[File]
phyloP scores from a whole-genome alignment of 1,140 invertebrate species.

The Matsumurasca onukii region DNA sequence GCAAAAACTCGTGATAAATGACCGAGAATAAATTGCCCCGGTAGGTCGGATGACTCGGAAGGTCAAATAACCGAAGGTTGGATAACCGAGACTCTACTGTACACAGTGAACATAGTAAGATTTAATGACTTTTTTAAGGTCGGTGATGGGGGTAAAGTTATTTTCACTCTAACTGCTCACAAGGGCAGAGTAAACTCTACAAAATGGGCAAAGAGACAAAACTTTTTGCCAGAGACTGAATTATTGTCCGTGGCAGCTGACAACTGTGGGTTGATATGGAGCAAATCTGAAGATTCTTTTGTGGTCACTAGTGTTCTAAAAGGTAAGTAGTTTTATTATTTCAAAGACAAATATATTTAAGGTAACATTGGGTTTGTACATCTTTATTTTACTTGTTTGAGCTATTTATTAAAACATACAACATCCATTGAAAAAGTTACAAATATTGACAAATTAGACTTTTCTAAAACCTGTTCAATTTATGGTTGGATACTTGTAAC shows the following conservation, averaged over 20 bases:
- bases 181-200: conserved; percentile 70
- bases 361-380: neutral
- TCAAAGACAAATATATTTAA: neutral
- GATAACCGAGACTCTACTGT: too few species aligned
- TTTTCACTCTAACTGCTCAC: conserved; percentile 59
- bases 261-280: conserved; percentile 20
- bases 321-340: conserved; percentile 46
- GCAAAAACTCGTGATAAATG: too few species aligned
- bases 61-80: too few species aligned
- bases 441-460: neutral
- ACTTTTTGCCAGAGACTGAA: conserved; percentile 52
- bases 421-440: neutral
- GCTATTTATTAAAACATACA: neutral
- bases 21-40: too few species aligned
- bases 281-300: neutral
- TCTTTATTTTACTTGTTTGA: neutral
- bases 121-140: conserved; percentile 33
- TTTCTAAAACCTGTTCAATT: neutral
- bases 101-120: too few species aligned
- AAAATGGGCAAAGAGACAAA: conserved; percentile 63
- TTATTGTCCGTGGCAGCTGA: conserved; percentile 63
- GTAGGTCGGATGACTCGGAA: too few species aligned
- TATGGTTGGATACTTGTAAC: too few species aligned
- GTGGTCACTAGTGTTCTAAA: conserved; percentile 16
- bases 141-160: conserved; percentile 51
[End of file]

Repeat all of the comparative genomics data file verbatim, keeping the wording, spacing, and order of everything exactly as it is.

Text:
phyloP scores from a whole-genome alignment of 1,140 invertebrate species.

The Matsumurasca onukii region DNA sequence GCAAAAACTCGTGATAAATGACCGAGAATAAATTGCCCCGGTAGGTCGGATGACTCGGAAGGTCAAATAACCGAAGGTTGGATAACCGAGACTCTACTGTACACAGTGAACATAGTAAGATTTAATGACTTTTTTAAGGTCGGTGATGGGGGTAAAGTTATTTTCACTCTAACTGCTCACAAGGGCAGAGTAAACTCTACAAAATGGGCAAAGAGACAAAACTTTTTGCCAGAGACTGAATTATTGTCCGTGGCAGCTGACAACTGTGGGTTGATATGGAGCAAATCTGAAGATTCTTTTGTGGTCACTAGTGTTCTAAAAGGTAAGTAGTTTTATTATTTCAAAGACAAATATATTTAAGGTAACATTGGGTTTGTACATCTTTATTTTACTTGTTTGAGCTATTTATTAAAACATACAACATCCATTGAAAAAGTTACAAATATTGACAAATTAGACTTTTCTAAAACCTGTTCAATTTATGGTTGGATACTTGTAAC shows the following conservation, averaged over 20 bases:
- bases 181-200: conserved; percentile 70
- bases 361-380: neutral
- TCAAAGACAAATATATTTAA: neutral
- GATAACCGAGACTCTACTGT: too few species aligned
- TTTTCACTCTAACTGCTCAC: conserved; percentile 59
- bases 261-280: conserved; percentile 20
- bases 321-340: conserved; percentile 46
- GCAAAAACTCGTGATAAATG: too few species aligned
- bases 61-80: too few species aligned
- bases 441-460: neutral
- ACTTTTTGCCAGAGACTGAA: conserved; percentile 52
- bases 421-440: neutral
- GCTATTTATTAAAACATACA: neutral
- bases 21-40: too few species aligned
- bases 281-300: neutral
- TCTTTATTTTACTTGTTTGA: neutral
- bases 121-140: conserved; percentile 33
- TTTCTAAAACCTGTTCAATT: neutral
- bases 101-120: too few species aligned
- AAAATGGGCAAAGAGACAAA: conserved; percentile 63
- TTATTGTCCGTGGCAGCTGA: conserved; percentile 63
- GTAGGTCGGATGACTCGGAA: too few species aligned
- TATGGTTGGATACTTGTAAC: too few species aligned
- GTGGTCACTAGTGTTCTAAA: conserved; percentile 16
- bases 141-160: conserved; percentile 51